"There has been no misunderstanding....." and went on to reference our signed inventory from the seller. Furthermore, I asked, "what was the point of the list then? what were his plans for everything else? was he planning on selling all of the treasures and just leaving us the junk? Also, where was the integrity of the man that we had been assured of in the notaire's office all those months ago?"

We went to bed a bit discouraged but happy that we had not reacted like weak little "pears" (nous ne sommes pas des poires) and woke up to a response from Rosalind that said that she has spoken to the father who said that he had no idea why his son did this and told us to just ignore him. Thank God. I was so happy to confirm that he was indeed a man of his word.

So even though we will not be 100% sure that everything will be left as agreed until we do the walk through with Pops next month, at least the son has kindly given us what he described as an "under market" value of $5000 euros for some of the items that he can reimburse us for should he defy his father and proceed in selling our furniture anyway.


Sunday, August 15, 2010

Feeling Needed



As I reluctantly begin to accept how little Caleigh seems to need or want to be with us these days (other than as ATM machines or taxis), the little stabs of pain have been so kindly softened by my mother's re-entry into my life. It's not that she ever left my life. It's just that the stars seem to have aligned in our lives at the moment and she has the time, money and passion to help us decorate our new house and gites. Anyone who knows Susan knows that my mom is an artist and extremely talented in just about everything she does. From successfully designing and manufacturing fine linens for her own company Brown Sugar Designs, to painting gorgeous landscapes, making jewelry, or creating mosaic tables on the side just for fun. And everything she does has always been done with the utmost perfection - very unlike moi who often just feels fortunate to have finished what I start - sometimes at the expense of accepting a few little flaws here and there.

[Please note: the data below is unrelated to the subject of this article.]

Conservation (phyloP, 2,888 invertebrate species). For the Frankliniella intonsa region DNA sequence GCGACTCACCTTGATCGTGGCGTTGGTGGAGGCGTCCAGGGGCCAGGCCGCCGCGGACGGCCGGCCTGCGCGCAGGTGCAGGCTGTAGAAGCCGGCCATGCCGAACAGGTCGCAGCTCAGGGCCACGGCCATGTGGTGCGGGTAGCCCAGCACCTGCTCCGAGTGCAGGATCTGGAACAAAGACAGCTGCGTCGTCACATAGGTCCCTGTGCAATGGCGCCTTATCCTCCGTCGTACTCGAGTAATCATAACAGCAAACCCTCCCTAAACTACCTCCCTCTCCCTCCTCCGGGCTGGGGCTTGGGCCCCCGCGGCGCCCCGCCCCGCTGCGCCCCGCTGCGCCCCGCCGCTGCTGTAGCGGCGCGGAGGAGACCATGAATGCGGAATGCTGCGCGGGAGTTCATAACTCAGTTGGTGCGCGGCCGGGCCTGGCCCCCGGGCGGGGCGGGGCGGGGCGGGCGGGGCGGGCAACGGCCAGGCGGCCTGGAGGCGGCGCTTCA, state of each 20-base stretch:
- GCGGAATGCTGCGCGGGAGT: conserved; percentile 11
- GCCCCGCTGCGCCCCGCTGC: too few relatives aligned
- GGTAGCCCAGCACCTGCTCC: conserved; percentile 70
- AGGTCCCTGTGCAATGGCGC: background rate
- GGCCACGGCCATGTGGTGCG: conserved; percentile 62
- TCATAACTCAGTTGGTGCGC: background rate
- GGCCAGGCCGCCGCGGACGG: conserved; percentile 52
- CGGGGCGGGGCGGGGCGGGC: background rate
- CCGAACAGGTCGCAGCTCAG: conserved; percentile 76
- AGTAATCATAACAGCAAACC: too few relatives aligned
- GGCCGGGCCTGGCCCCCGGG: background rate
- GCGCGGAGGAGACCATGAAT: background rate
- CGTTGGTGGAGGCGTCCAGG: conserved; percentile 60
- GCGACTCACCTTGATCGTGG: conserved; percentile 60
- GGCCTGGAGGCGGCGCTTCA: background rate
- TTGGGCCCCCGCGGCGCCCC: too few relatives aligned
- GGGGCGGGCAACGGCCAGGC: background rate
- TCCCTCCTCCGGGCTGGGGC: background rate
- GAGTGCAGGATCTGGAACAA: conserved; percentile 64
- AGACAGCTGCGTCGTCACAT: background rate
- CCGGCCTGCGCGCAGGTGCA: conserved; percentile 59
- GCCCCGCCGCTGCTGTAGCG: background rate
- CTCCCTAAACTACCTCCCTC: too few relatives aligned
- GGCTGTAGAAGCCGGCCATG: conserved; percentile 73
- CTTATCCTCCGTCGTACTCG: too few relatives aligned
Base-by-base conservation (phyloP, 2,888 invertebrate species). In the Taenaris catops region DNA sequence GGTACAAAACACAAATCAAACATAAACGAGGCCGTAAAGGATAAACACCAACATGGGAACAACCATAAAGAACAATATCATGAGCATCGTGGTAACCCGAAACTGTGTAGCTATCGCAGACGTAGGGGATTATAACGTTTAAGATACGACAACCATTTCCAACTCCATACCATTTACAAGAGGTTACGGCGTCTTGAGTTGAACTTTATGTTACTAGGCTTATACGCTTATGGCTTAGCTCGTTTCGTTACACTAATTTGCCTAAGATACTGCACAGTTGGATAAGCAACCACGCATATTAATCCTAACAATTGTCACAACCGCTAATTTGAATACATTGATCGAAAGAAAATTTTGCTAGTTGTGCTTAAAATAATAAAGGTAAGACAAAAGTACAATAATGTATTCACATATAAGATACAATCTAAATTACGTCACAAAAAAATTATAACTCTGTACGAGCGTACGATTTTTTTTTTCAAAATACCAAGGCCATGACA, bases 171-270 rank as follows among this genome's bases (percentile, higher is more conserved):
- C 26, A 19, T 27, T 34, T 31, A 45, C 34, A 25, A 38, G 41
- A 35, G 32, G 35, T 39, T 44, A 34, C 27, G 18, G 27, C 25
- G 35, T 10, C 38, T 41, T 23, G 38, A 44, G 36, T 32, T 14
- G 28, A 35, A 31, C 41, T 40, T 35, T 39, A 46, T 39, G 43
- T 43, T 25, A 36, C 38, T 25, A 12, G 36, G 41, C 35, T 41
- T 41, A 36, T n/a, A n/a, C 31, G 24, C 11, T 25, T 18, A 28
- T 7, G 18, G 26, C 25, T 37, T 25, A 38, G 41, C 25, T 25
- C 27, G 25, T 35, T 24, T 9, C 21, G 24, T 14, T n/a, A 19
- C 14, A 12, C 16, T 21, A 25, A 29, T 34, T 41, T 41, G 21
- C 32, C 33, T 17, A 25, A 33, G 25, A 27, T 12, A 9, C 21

Anyway, my mom is also an avid gamer and embraced Farmville with a vengeance last year. so much in fact that I think she probably set some records in land ownership or animal and barn acquisitions. Our purchase of Petit Clos could not have come at a better time because she has had so much previous "experience." Now, it was time to build and decorate the real thing!

So, a few weeks ago, she calls and wants to see if I can come down to Orange County. She is so excited as she has found some incredible fabrics for only $3 a yard that she thinks will be perfect for our home and gites. Oh, did I mention how much she loves a bargin? Anyway, I drove down on a Sunday morning and we had so much fun finding french country inspired fabrics for our bedding and curtains and in less than just a few weeks time, she has made three gorgeous duvet comforters with accompanying bed skirts, decorative pillows and oh yeah, she also reupholsterd our sofa in between doing all that.